“In his career, Kokori has proved that he is first and foremost a man of organisation. A general without an army could not have fought the epic battles he fought so gallantly and selflessly.

 “There was an important background to be found in Kokori’s pre-June 12 political activities. As an accomplished General Secretary of NUPENG, Kokori was nominated to be a member of some of the bodies that prepared the groundwork for the political transition programme of President Ibrahim Babangida. 

“Kokori was a member of the 1987/1988 Constitution Review Committee and the subsequent 1988/1989 Constituent Assembly headed by Justice Anthony Aniagolu, which debated the stillborn 1989 Constitution of the Federal Republic of Nigeria. He later emerged as the national financial secretary of the Social Democratic Party (SDP) under the leadership of Ambassador Babagana Kingibe as party chairman.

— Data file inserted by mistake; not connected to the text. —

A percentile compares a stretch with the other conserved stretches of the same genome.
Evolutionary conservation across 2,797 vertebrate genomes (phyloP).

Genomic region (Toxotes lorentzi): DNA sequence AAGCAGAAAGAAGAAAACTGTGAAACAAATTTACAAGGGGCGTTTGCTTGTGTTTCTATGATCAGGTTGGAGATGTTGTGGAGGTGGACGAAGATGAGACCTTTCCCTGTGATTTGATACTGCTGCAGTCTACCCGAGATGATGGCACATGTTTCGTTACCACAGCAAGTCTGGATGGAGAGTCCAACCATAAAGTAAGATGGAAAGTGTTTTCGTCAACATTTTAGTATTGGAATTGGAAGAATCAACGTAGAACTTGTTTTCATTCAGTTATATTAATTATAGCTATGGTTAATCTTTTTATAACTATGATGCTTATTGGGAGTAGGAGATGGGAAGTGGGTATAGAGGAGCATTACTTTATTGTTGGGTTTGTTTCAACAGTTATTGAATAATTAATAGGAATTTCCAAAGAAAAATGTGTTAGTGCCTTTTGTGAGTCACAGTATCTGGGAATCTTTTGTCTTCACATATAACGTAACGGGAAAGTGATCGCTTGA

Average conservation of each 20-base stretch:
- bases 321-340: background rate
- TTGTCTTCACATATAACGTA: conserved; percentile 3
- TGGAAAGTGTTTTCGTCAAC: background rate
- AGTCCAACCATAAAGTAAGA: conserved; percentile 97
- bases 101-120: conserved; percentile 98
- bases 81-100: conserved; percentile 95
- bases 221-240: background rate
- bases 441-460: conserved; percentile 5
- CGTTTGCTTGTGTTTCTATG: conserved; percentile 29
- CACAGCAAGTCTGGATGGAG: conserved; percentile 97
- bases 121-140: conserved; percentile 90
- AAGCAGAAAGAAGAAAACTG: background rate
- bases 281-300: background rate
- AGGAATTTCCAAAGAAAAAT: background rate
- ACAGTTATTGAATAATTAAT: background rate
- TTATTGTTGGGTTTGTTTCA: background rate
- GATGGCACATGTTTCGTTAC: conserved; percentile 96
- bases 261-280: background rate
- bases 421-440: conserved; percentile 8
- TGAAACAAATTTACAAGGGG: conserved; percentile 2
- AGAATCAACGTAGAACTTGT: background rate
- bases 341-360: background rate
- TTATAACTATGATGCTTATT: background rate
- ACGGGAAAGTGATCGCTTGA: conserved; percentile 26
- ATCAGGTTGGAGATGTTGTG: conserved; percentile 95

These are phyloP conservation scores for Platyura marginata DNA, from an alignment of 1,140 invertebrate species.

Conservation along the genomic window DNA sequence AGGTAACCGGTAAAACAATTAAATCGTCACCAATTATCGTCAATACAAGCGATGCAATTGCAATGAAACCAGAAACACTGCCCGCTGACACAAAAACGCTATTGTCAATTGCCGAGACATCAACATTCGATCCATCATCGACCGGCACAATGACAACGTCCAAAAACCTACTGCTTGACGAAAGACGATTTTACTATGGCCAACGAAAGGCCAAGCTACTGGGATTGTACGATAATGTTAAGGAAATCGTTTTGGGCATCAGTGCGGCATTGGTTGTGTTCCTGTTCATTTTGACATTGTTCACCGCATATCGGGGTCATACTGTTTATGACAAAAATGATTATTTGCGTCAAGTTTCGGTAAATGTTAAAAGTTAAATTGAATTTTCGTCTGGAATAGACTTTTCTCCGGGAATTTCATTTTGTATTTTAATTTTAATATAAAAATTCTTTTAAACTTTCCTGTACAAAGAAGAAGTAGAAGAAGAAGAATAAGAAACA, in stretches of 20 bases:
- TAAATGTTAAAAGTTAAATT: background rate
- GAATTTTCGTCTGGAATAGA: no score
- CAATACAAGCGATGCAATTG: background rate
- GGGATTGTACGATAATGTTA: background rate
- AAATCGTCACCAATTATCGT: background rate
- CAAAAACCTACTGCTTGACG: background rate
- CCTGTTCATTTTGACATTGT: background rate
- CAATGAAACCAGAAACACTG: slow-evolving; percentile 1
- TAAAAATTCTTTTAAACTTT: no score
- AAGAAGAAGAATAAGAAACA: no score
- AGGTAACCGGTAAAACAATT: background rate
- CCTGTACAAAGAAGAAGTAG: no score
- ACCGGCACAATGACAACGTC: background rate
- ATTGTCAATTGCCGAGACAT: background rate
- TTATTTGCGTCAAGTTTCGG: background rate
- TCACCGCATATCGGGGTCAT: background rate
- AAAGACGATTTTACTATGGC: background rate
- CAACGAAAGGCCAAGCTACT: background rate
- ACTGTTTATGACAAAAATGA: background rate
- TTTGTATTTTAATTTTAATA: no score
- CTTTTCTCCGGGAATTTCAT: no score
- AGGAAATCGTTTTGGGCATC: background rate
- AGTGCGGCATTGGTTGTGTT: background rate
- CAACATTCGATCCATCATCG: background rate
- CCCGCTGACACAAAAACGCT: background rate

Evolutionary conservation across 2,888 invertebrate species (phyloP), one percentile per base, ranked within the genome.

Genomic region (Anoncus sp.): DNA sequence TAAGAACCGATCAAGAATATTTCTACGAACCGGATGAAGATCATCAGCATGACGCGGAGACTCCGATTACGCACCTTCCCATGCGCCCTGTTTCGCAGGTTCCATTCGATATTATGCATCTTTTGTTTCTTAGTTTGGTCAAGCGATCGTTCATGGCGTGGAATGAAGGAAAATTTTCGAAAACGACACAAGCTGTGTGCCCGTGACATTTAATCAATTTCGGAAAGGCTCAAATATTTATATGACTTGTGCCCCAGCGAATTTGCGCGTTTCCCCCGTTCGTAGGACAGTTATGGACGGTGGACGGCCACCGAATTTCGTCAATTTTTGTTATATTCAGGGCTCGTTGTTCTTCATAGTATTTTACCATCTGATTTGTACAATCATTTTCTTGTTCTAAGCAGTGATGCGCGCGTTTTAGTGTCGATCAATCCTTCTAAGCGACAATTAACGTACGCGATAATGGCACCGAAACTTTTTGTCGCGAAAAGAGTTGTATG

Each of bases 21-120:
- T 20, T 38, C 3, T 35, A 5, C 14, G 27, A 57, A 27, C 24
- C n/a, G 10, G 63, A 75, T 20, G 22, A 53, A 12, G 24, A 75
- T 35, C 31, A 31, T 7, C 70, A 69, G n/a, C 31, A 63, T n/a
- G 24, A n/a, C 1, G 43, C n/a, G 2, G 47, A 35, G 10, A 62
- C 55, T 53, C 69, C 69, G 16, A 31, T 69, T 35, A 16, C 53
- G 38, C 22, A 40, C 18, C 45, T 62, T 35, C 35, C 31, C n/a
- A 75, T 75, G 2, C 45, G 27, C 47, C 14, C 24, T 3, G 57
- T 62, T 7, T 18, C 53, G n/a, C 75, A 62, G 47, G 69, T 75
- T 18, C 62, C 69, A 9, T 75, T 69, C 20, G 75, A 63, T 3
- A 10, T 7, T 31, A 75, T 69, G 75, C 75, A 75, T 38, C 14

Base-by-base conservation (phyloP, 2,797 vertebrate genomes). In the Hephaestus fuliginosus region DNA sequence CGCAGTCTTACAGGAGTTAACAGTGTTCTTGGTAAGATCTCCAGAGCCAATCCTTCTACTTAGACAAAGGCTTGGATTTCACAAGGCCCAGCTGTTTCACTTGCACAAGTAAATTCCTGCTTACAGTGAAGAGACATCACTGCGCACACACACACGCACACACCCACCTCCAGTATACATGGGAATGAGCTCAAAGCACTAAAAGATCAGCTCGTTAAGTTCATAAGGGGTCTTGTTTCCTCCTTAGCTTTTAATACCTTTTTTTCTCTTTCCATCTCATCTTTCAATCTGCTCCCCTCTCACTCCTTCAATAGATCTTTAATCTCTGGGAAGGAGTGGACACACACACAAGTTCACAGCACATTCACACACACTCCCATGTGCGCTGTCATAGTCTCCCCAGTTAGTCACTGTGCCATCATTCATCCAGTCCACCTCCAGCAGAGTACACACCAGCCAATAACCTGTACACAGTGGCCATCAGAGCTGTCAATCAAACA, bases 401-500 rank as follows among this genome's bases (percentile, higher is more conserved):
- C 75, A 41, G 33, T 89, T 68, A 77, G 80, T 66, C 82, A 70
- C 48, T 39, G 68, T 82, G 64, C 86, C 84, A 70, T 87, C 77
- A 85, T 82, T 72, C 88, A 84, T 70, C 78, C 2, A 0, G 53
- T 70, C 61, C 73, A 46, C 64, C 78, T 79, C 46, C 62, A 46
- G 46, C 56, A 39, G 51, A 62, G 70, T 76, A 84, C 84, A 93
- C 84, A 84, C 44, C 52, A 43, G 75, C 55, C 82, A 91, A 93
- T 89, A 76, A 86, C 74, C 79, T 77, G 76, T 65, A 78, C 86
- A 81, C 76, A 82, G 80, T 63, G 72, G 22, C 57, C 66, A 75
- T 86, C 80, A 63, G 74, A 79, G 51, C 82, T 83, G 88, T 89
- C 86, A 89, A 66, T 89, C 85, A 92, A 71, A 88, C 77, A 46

“Besides, Kokori does not belong to the school of economism in the labour movement. The proponents of economism insist that labour has no business in politics; workers’ struggle should stop in the realm of industrial relations.  The debate on this will surely continue in the labour movement. But advocates of “labour in politics and politics in labour ” will readily cite Kokori and his NUPENG and PENGASSAN comrades on a positive note to justify their argument. This would be similar to the way the legendary Michael Imoudu and his comrades are remembered fondly for their combative role in the nationalist struggle. Future historians will examine the political  significance of the 1945 anti-colonial  strike just as they will seek to know the import of the 1994 anti-Abacha strikes.